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Enron lapses and corporate ethics

New questions surface about corporate leaders as Kenneth Lay testifies before Congress today.

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One of the hotter items at the moment on e-Bay, the online auction service, is a 64-page paperback that won't be mistaken for a Stephen King novel. Or perhaps it will. It's the Enron corporate code of ethics. "Never been opened," proclaims one seller, a former employee.

The dark humor surrounding the book points to a larger issue in the wake of the company's spectacular collapse: the state of business ethics in America.

And former Enron chairman and chief executive Kenneth Lay's sudden refusal to appear today before a congressional committee does little to quiet new questions that have surfaced about the ethical rigor of America's CEOs, in particular, and how much money they make.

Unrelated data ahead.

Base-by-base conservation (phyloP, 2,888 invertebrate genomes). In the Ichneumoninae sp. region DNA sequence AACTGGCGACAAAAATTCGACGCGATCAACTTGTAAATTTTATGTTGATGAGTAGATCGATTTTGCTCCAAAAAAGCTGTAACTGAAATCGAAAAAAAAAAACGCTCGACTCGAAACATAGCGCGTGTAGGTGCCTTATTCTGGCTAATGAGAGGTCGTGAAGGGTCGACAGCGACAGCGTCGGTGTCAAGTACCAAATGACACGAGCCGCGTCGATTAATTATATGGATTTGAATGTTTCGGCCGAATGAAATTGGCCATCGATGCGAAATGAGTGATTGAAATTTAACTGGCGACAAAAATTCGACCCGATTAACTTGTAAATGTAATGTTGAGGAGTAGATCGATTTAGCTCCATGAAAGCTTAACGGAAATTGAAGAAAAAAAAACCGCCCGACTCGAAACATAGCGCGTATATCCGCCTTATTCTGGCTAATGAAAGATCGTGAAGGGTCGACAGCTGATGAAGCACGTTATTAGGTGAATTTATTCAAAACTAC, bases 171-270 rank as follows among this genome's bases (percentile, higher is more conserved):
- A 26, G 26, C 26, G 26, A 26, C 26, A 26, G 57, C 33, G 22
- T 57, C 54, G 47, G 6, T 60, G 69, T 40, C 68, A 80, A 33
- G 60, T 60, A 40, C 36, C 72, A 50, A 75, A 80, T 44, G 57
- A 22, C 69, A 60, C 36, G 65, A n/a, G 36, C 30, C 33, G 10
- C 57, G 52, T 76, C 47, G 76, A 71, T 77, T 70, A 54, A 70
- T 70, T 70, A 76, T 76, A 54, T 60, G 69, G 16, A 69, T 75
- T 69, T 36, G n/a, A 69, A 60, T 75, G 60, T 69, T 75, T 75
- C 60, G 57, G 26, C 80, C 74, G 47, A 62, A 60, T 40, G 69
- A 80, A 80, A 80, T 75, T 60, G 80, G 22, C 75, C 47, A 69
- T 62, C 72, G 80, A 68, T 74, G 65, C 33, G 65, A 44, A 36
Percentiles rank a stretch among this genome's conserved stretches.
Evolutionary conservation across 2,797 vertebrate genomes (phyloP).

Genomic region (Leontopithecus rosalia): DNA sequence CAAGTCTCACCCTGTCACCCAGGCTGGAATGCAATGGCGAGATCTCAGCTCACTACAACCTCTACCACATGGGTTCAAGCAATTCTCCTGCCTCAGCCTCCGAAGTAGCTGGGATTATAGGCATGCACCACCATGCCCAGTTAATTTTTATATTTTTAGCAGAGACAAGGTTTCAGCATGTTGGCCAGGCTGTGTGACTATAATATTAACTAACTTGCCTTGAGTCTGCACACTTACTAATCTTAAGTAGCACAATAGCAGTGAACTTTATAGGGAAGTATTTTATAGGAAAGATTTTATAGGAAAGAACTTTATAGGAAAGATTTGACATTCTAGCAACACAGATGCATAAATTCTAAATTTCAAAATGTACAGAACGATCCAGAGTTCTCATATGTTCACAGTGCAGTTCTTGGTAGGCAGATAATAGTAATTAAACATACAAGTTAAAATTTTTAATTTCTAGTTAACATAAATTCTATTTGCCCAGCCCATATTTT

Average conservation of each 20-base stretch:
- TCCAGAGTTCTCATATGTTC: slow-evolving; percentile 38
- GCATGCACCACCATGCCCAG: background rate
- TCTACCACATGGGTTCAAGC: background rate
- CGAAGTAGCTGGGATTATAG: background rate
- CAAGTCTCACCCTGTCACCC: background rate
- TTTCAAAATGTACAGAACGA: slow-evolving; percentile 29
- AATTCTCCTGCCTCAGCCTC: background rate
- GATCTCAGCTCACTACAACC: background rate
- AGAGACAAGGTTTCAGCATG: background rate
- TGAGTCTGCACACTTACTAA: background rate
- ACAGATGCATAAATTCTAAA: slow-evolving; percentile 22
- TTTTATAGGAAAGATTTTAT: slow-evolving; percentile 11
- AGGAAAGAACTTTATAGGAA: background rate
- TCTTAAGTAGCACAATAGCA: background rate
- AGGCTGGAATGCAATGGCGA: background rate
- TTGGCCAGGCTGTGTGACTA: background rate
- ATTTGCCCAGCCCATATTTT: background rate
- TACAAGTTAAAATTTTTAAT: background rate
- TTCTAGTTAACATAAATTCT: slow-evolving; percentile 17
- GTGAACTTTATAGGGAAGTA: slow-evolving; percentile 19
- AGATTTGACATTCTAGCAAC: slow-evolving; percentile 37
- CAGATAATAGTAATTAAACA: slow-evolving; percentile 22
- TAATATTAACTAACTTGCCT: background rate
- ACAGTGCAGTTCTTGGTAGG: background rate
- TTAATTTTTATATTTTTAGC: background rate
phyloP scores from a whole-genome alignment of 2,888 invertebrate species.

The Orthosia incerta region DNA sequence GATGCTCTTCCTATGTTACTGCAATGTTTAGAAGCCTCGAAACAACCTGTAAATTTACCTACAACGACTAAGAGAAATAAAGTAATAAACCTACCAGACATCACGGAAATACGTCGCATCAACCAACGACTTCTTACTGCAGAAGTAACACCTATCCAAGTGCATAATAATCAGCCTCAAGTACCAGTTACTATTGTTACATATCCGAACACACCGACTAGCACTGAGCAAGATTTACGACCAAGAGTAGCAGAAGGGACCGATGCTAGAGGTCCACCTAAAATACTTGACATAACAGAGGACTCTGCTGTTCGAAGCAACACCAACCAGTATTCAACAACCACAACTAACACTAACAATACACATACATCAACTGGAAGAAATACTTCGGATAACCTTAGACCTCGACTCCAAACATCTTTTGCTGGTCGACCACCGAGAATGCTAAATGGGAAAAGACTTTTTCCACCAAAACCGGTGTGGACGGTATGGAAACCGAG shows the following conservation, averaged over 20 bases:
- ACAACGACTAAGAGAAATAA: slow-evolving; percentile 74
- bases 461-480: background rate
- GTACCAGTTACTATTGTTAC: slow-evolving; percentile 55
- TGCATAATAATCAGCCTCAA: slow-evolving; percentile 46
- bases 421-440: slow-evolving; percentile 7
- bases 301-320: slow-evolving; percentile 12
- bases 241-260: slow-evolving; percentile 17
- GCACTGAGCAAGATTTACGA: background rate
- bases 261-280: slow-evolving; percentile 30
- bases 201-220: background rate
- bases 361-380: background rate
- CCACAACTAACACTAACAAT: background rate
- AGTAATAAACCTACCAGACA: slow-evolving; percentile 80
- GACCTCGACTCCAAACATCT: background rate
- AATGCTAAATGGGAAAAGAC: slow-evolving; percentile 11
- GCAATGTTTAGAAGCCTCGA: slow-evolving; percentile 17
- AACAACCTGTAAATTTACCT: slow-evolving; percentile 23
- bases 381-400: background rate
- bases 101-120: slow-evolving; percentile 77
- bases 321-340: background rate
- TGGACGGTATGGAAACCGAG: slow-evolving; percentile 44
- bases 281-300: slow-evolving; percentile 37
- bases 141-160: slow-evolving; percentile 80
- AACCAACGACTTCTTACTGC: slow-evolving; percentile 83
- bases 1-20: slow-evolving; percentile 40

Much of the new scrutiny stems directly from the Enron case and the very public way in which it is being played out. Yet the impact is usually magnified when it comes at a time of economic downturn.

"I think a lot of CEOs are down on their knees right now, thankful that Enron got caught before they did," says Marianne Jennings, a professor of legal and ethical studies at Arizona State University in Tempe, Ariz.

Neither Enron's standing nor the larger focus on business practices will be helped by a report released over the weekend by an internal Enron committee. It concluded that company executives intentionally manipulated Enron profits and reaped huge personal gains in the process.

Perhaps worse, it outlined a culture of deception and self-enrichment that permeated the highest levels of management.

Inevitably, a landmark corporate scandal, which Enron has quickly become, tends to force businesses to reexamine their behavior. In the 1980s, for instance, many companies vowed to change their practices concerning insider trading after a series of scandals erupted on Wall Street.

In the 1989, corporate chieftains professed their interest in being better environmental stewards after the Exxon Valdez oil spill in Alaska. The tragic leak of a poisonous gas at a Union Carbide plant in Bhopal, India, killing at least 2,500, brought similar promises of better corporate "citizenship."


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